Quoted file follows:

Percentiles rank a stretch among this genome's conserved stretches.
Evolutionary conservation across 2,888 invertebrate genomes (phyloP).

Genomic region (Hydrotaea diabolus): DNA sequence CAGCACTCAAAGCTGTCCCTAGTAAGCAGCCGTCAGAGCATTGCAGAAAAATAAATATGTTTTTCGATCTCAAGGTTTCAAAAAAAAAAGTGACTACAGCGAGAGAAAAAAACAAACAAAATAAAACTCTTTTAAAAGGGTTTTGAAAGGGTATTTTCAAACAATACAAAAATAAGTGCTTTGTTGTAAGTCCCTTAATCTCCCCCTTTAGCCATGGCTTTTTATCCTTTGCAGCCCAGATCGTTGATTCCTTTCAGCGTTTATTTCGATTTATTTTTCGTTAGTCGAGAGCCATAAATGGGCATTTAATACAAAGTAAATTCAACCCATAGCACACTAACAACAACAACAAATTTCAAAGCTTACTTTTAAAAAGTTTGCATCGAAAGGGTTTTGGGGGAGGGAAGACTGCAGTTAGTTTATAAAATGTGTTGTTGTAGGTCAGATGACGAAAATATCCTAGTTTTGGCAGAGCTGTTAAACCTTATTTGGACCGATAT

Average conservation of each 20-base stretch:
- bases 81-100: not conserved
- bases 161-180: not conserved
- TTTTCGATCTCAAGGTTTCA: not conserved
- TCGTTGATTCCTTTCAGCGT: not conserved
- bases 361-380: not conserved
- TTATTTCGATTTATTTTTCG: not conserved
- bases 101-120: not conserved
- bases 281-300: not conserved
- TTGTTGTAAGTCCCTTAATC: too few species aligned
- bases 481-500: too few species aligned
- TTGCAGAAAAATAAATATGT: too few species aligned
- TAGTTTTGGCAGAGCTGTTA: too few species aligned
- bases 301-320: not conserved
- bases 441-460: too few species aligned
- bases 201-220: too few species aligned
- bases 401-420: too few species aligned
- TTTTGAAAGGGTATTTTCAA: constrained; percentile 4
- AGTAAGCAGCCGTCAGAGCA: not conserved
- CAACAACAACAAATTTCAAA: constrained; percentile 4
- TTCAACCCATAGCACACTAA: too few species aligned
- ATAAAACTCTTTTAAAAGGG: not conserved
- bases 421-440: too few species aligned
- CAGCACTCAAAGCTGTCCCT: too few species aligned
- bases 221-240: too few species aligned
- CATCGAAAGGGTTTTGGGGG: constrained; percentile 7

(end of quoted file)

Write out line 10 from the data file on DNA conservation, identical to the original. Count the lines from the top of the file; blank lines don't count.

- TTATTTCGATTTATTTTTCG: not conserved